What Time Is It There?

What Time Is It There? ★★★★★

When you are in love, you involuntarily adjust your internal clock to that of the other person. Suddenly you start thinking with her head, worrying about her, reading her favorite books, watching her movies, sharing your space, your time. You become generous, you step out of your compulsive schedule, you suspend your own time. In a good case, she does the same, and you meet in an in-between time zone that is just yours.

In Tsai's film, young Lee Kang-sheng is selling watches on a skywalk when he meets the love of his life. He sets his watch to hers, and she travels to Paris, Truffaut's city. The two can no longer meet in real time, they remain prisoners of their maddening loneliness, and yet, though they are separated by interpersonal jetlag, their time is touched by each other. In Tsai's wonderfully layered, intricately metaphorical film, signs, slips and coincidences multiply. Objects and motifs wander through time, separating and connecting these two people who are barely aware of their love: mourning loved ones lost and undiscovered in a blur of unrecognized things.

In Truffaut’s The 400 Blows, there is scene of which, I think, Tsai’s film is the metonymy as Lee Kang-sheng is the metonymy of Pierre Léaud. I venture as far as to propose that Tsai expanded this scene into the film; when in his twenties working in the national film archives of Taipei Tsai first saw a Truffaut in a retrospective series, he recognized the missing father, the spirit of the father as he would mention almost in every interview later. In The 400 Blows Léaud, as Truffaut’s alter ego suffers series of disappointments and with his responses to them he practically spins himself out of society like with the gravitron, to the horizon of nothingness, the limitless sea from where there is nowhere to escape. He has a single positive emotional impact, the joy of a friendship with another little boy who offers the most hidden room in their enormous apartment as refuge to Léaud who escaped from home, where he could live as if he were a ghost, almost unnoticed by the negligent wealthy father. This motif appears in one of Tsai’s early films, Vive l’amour! In The 400 Blow there is a scene of a breakfast when the son steals some food from his father’s table for Léaud hiding in the neighbouring room, but previously he set the clock to an earlier time so that the father runs off agitated, he sets the clock back to the right time. They can meet in the jetlag of the of time (“out of joint”), which is the time of the two boys’ friendship. Similarly to Lee who sets all the watches in Taipei to Paris time when his love whom he has seen but once has left for Paris. And there is another, unnoticed ghostly motif that finds a corridor from Truffaut’s film into Tsai’s: the two boys stealing a round-faced alarm clock from a public toilet. The stolen clock oozed from Léaud’s hand into Lee’s hand who, having stolen it from the wall, holds it tight in the darkness of the cinema while he watches a French film, then the clock gets back somewhat perverted to the satyr, to the public toilet. Lee and Léaud, Tsai and Truffaut exchange watches, chronometers of love: The two clocks that appear in two different films, are however, not the same, there is some difference between them. And this discrepancy is somehow life itself, compared to the exceptional time of love.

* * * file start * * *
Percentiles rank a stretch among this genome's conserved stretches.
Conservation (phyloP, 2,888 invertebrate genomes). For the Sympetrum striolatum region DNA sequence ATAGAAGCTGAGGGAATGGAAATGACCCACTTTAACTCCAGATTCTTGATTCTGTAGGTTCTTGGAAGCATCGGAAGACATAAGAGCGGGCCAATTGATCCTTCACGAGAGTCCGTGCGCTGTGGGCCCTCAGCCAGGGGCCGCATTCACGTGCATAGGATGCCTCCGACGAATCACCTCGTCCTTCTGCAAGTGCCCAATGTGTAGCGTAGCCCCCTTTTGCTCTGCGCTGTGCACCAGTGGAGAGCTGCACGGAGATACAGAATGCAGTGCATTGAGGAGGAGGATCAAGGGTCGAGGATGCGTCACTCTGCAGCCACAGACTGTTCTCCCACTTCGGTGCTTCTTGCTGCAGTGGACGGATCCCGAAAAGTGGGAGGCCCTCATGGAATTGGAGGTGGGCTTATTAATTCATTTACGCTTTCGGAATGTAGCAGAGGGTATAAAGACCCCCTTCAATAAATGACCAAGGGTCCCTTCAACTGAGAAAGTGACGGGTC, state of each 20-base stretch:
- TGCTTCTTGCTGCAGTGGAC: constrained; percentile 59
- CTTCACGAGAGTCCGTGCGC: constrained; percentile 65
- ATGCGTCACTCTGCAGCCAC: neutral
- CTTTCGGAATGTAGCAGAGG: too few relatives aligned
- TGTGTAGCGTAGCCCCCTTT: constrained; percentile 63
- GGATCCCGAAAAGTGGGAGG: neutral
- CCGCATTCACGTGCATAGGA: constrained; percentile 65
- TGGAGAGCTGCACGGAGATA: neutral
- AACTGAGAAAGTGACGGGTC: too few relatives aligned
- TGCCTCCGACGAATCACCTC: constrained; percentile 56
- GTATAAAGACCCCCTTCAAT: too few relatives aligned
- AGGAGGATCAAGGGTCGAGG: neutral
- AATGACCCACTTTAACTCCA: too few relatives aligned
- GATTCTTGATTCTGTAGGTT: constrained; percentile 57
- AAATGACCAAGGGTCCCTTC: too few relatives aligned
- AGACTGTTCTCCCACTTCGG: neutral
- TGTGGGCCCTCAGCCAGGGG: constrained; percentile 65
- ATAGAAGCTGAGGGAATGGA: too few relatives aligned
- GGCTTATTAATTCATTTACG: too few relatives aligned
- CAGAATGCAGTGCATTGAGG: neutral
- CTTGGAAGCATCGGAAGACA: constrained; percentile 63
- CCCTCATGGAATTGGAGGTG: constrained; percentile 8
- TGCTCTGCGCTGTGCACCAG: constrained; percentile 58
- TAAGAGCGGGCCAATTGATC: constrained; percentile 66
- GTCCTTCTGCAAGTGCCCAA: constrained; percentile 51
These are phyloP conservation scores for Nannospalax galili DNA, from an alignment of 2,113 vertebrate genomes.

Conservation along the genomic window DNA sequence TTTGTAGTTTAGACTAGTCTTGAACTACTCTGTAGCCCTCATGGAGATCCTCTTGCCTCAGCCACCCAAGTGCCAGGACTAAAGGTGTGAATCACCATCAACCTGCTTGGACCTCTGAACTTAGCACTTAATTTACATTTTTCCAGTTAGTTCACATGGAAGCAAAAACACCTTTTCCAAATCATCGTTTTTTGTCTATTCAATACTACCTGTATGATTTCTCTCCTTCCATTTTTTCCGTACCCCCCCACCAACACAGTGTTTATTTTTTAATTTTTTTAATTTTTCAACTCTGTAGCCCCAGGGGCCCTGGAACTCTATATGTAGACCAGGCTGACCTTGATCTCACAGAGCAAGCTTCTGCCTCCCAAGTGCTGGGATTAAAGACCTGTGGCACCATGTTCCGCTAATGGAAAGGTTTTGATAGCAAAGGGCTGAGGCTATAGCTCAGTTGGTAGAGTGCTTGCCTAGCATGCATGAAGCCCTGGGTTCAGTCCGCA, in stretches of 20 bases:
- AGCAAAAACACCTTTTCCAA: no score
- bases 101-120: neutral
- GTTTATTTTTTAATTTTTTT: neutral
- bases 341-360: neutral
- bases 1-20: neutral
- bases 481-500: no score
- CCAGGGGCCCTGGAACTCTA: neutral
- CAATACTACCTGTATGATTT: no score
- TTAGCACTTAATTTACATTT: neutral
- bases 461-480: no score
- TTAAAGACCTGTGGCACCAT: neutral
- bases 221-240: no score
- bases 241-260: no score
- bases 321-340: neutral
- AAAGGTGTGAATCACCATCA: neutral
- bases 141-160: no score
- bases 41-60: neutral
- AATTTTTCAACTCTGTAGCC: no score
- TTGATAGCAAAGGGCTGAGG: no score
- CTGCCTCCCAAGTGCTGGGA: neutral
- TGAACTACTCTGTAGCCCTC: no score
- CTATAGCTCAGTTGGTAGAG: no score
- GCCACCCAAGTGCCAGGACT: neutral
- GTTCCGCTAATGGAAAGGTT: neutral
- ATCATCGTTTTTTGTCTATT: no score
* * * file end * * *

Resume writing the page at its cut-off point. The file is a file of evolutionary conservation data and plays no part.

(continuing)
A recurring, haunting motif in Tsai's films is that people live as ghosts in each other's presence, while their emotions are very real. That is why this film is a wonderful romantic love story, even though nothing happens in it. The clocks could not align, yet in the gap of time and space divergence, sacred moments, and gestures blossom into beautiful flowers.

My first academic paper on Tsai Ming-liang's and Truffaut's cinema is out now:

#ChangeProfession ⏰ :)

Block or Report

mcsil liked these reviews